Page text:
Bare, naked tree planting tips

planting a tree

Winter is a great time to plant your future fruiting trees, but do you know how to do it so you give a tree the optimal start?

Words: Nadene Hall

Ideally you will be planting your orchard in a sunny site with shelter from strong winds. Kay Baxter of Koanga Garden recommends getting a prospective orchard “ripped” to make sure drainage is good. You may also want to get a soil test or tests done, so that you can match up trees and rootstocks with soil conditions. For example, pears, plum trees and other fruiting trees on plum rootstock can tolerate heavier soils.

Soak the rootball of your trees for about half an hour before you are ready to plant.


How complicated is it to dig a hole? This is actually where a lot of people fall down, by being in too much of a hurry to take good care of their future crop, but a little bit of care at this stage will make things easier in the long run.

1. Clear all weeds and grass off the top of the soil so that the tree has a clear soil area of at least 30cm all the way around it.

2. As you dig the hole, try to pile the dirt up so that is goes back into the hole in the same order as it came out. Soil microbes that live near the surface of the soil are very different to those that live at greater depths, and if you reverse the layers, you can kill off both.

3. If you are planting masses of trees and using a posthole borer to dig the holes, make sure you rough up the walls of the hole, otherwise the roots will find it difficult to penetrate.

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4. Dig the hole no deeper than the top of the root ball (where the roots meet the base of the tree). However, you can loosen up the soil beneath, or dig the hole deeper than you need but backfill to the correct depth using a handful of a fertiliser like blood and bone and soil (don’t let the fertiliser come into contact with the soil). If you dig too deep, you can encourage rot in the base of the trunk.

5. Width is a different matter; some people do the minimum, others dig out up to two times the width of the root ball. If your tree has lots of trailing roots, mound a small cone in the centre of the hold so the roots can fan out.

6. At this point you can mix well rotted compost with the soil you place in the hole.

7. As you put the soil back around the tree, raise it up about 5-10cm as you do so. This means the roots will be pointing down. This may mean the tree’s base is slightly higher than the soil, but you will need to allow for some settling of the soil anyway.

8. Gently but firmly pack the soil in; don’t stomp on it, but bear in mind you are trying to remove big air pockets. By watering well at this point, you also help the soil to settle, as well as giving the tree and surrounding soil a good drink. In drier areas with free-draining soil you can make a small trough near the base of the tree (but not right at the base), so that water can sit in it and slowly soak in. If you have clay soil, don’t do this; keep the soil smooth and tapering away from the tree so it doesn’t sit there.

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• As you plant, map your orchard so you can identify each tree. You will forget, especially if you plant several different varieties of the same species. Tree tags look good but will fade or get lost. Make a note of the date planted, the cultivar, rootstock and any other special instructions.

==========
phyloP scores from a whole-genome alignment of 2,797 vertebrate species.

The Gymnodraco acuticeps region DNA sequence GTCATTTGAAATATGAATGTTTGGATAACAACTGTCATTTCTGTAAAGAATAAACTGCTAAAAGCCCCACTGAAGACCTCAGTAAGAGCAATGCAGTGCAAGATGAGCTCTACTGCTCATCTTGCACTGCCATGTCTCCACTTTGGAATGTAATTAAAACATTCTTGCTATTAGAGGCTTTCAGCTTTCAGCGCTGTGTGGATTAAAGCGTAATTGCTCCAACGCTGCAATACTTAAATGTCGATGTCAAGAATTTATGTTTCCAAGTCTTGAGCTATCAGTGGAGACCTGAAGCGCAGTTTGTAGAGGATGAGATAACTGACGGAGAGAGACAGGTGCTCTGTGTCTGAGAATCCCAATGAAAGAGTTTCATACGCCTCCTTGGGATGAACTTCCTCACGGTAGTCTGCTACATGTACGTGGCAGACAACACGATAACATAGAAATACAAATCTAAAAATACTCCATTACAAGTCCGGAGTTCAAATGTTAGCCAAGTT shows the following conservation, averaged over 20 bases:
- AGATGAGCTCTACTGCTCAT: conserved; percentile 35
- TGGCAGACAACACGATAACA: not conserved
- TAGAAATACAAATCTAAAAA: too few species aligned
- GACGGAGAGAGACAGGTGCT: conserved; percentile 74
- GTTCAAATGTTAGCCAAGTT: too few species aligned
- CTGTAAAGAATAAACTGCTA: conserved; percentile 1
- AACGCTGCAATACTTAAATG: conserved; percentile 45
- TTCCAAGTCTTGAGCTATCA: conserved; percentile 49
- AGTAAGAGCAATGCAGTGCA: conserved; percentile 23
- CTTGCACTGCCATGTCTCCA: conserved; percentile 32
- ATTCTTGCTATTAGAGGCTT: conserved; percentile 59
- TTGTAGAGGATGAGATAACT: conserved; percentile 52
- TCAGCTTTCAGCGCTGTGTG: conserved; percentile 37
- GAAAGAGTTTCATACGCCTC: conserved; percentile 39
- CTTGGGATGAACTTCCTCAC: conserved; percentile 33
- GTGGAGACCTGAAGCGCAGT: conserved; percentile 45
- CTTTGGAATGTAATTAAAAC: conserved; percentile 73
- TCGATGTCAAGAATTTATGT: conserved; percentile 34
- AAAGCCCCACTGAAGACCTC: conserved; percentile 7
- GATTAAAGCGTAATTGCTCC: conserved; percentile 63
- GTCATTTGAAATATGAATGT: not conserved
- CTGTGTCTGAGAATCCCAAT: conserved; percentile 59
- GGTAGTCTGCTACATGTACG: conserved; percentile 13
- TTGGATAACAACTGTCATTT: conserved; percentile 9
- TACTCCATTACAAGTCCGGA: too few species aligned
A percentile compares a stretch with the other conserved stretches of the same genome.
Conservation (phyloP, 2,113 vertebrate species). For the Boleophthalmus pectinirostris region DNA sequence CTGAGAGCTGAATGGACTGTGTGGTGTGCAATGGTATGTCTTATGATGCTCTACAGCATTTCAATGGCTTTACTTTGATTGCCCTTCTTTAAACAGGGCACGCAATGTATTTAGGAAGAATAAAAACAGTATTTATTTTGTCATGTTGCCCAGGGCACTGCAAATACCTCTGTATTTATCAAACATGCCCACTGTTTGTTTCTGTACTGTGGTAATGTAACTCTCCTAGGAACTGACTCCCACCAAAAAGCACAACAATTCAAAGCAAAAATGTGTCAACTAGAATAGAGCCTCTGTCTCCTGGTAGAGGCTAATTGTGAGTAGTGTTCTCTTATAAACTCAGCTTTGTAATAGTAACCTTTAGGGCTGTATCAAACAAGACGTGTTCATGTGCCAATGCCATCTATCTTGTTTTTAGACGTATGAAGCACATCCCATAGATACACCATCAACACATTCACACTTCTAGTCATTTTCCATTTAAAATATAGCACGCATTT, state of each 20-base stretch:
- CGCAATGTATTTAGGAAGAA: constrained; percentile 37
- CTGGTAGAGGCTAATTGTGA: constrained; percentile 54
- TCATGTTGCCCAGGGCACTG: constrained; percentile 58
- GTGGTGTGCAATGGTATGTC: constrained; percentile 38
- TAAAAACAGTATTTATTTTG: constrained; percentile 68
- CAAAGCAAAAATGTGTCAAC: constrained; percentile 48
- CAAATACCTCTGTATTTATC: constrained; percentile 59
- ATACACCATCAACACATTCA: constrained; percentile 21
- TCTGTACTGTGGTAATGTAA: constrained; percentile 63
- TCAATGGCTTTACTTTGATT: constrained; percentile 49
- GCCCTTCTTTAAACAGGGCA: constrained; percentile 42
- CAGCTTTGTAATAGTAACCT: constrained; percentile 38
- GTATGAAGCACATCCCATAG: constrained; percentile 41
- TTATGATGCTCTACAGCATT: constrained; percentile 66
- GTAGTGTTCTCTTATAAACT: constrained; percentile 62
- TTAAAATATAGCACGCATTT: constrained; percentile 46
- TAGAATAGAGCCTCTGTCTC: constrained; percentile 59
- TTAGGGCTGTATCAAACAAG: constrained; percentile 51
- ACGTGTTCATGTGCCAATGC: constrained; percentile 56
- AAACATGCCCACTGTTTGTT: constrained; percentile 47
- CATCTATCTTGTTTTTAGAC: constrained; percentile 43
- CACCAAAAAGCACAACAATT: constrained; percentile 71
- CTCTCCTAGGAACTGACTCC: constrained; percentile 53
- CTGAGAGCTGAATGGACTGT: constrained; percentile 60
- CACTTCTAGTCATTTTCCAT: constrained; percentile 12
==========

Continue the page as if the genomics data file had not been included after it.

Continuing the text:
• Some people stake their trees, some people don’t. It will depend on your particular climate. If you do choose to stake, it’s best to use two stakes driven into the ground (but not through the rootball) about 15-30cm from the trunk, low down on the trunk. Don’t tie up too tightly; some movement is required to help the roots gain strength. Check the ties regularly to make sure they are not cutting into the trees. By the end of year 2, you should find your trees don’t require the extra support anymore.

• If you are using smaller trees, you may need to protect them from roving rabbits, possums and hares. You can use netting to protect them, but also consider a repellant (whisk together four eggs and 100ml of water-based paint, then add 900ml of water. Strain and then apply using a sprayer. Will need reapplication after rain or every 3 weeks).

• A good thick layer of mulch will keep weeds down, especially important in the first years of a tree’s growth. Use a pea straw or just straw but try to avoid using bark; it robs too much nitrogen out of the soil. Make sure whatever mulch you use is a thick layer (100mm), but don’t forget to leave a gap around the base of the trunk, so the root system can breathe.

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Bare root trees are trees that are dug and stored without any soil around their roots.


More root mass: Bare root trees can have up to 200% more roots than B&B or container trees, depending on the soil and transplanting history at the nursery.

Lower cost: Without extra labor and materials, bare root trees cost seller and buyer less.

Easier planting: A young tree without soil weighs little, so it easy to move and plant.


Less time from purchase to planting: Once they leave the nursery, bare root trees need to get in the ground within a week at the longest. With no soil, the roots can dry out and die if left exposed for any time.

Narrower planting window: Bare root trees need good soil moisture, so mid-spring (before budbreak) and mid-autumn (after leaf fall) are the only two possible planting times.

Restricted availability: Some species may not be available bare root, and some nurseries may not have trees available for bare root retail sale at all.

NZ Life and Leisure This article first appeared in NZ Lifestyle Block Magazine.
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